The history of theaters in Kankakee began, literally, on a good note. On November 14 and 15, 1884, Mrs. Abbie Carrington and a touring company of opera singers performed excerpts from Faust and other operas.
The performance took place in Kankakee’s first building designed specifically as a theater – the Opera Arcade. The 500-seat theater occupied the western half of the Arcade building located at Schuyler Avenue and Merchant Street; the eastern half of the three-story structure housed a bank, telegraph office, Kankakee post office, meeting rooms and offices.
For around 30 years, the Opera stage will be a venue for traveling shows ranging from serious drama to burlesque comedy, as well as musical performances, magic shows, vaudeville acts, public meetings and even performances. high school theater.
A highlight at the Opera was the first screening of a film in Kankakee. At 8:15 pm on September 26, 1900, scenes from the just ended Spanish-American War came to life on the Opera screen, accompanied by âgraphophone musicâ. For an entire week, the presenter (Kline’s Cinematograph) would screen a different film program each evening.
An article published on September 18 in the Kankakee Daily Times stated: âThe images and music so mixed together make exactly the kind of entertainment to appeal to the smartest classes, exactly what the people of Kankakee kindly take and enjoy, and the success of this series is clearly assured. “
An event in 1908 established a link between the Arcade Opera House and a number of films screened in Kankakee theaters from the 1940s to the 1960s. On August 30, 1908, future movie star Fred MacMurray was born while his parents vaudeville artists were in Kankakee, appearing at the Opera House. MacMurray also starred in the 1960s television series, “My Three Sons”.
The year before MacMurray’s birth, Kankakee’s Second Theater opened. The Bijou Theater offered âcontinuous Vaudeville and moving imagesâ, with ânew attractions every weekâ. The theater was located on the east side of Schuyler Avenue, midway between Merchant Street and Station Street. There would be a theater there for over half a century – first the Bijou (1907-13), then the Gaiety (1913-19) and finally the Luna (1919-60)
The first local example of what has become a popular type of cinema, the Nickelodeon, opened in 1908 on East Avenue. First called the “Nickel-Only Theater” and later the Royal, it had a five-cent entry (the competing Jewel charged 10 cents).
In 1911, downtown Kankakee offered entertainment enthusiasts a total of six movie and / or vaudeville choices. In addition to the Opera House, the Bijou and the Royal, there were three theaters clustered together on the north side of Court Street between Schuyler and Dearborn avenues. The LaPetite Photoplay was at 203 E. Court, the Court at 209 and the Princess at 217.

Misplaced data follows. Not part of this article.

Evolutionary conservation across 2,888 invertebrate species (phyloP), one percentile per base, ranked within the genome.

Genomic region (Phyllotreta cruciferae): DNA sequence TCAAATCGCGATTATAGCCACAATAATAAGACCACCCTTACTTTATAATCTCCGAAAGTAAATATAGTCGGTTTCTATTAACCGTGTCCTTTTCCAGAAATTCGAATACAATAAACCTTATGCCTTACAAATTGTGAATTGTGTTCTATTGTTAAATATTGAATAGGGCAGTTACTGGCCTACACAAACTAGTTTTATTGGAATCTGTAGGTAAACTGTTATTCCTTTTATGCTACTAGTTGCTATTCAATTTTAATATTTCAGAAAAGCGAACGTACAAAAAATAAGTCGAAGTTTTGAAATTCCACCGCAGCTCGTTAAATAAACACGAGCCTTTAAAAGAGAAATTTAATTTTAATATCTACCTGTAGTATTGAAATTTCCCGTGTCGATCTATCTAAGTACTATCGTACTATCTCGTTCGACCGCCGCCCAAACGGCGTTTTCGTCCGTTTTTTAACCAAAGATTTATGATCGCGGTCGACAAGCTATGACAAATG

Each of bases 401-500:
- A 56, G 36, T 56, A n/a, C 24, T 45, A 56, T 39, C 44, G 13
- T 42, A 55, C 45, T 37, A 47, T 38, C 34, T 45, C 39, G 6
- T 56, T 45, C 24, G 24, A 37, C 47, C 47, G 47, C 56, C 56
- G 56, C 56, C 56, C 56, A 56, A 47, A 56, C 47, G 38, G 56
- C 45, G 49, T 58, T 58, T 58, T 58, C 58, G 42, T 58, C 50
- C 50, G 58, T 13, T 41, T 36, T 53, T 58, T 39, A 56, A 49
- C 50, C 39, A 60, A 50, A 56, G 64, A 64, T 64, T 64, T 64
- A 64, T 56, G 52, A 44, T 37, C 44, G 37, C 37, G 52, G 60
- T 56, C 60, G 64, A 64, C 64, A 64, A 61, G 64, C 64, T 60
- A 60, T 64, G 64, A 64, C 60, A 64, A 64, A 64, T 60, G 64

The films shown in these cinemas in 1911 were, of course, “silent”. The talking pictures were still about 20 years in the future. Silent films used onscreen subtitles and live musical accompaniment (usually piano or organ). The programs often included a âsing-alongâ after the show with lyrics projected on the screen.
In 1927, the first âtalkieâ was released in theaters. Entitled “The Jazz Singer” and starring popular music figure Al Jolson, the film was actually a hybrid: Jolson’s songs were recorded, but most of the film relied on subtitles and live music. direct. It will be several years before movies with full soundtracks (called “all talking”) become mainstream.
The “talking photo” arrived at the Majestic Theater in Kankakee on December 12, 1928. For two weeks before the debut, the Majestic, located at 160 N. Schuyler Ave., ran a series of newspaper ads promoting the “Images you can HEAR and SEE.”
This first sound film, “The Lion and the Mouse”, starring Lionel Barrymore, was a hybrid of both recorded sound and live music. The first âAll Talkieâ shown at the Majestic was screened on January 7, 1930. Jean Arthur and Paul Lukas starred in âHalf Way to Heaven,â with a storyline heralded as âAn Eerie Suspense Compets the Romantic Dream of love!
In 1930, the Majestic was the largest and most elegant theater in Kankakee, accommodating 1,200 moviegoers on the ground floor, a mezzanine and two balconies. It was equipped for movies and shows, with a stage 32 feet wide and 40 feet deep. Although the theater bore the name Majestic for 15 years, its history dates back to May 15, 1912, when Mrs. Julia Remington opened the doors of her Remington Theater on North Schuyler Avenue.
Although advertised as fire retardant, the Remington Theater was destroyed by one of the city’s worst fires in the early hours of October 3, 1912. In addition to the Remington, the fire razed a livery barn, furniture store and several houses; nearby LaPetite and Court theaters were also damaged.
Ms Remington quickly rebuilt her theater, but financial problems forced the company into bankruptcy in less than two years. In 1915, a group of local businessmen bought the vacant theater and reopened it under the name Majestic. It will remain the Majestic until it closed in 1957.
Coming on Saturday 11 December: a “Movie Palace” opens in Kankakee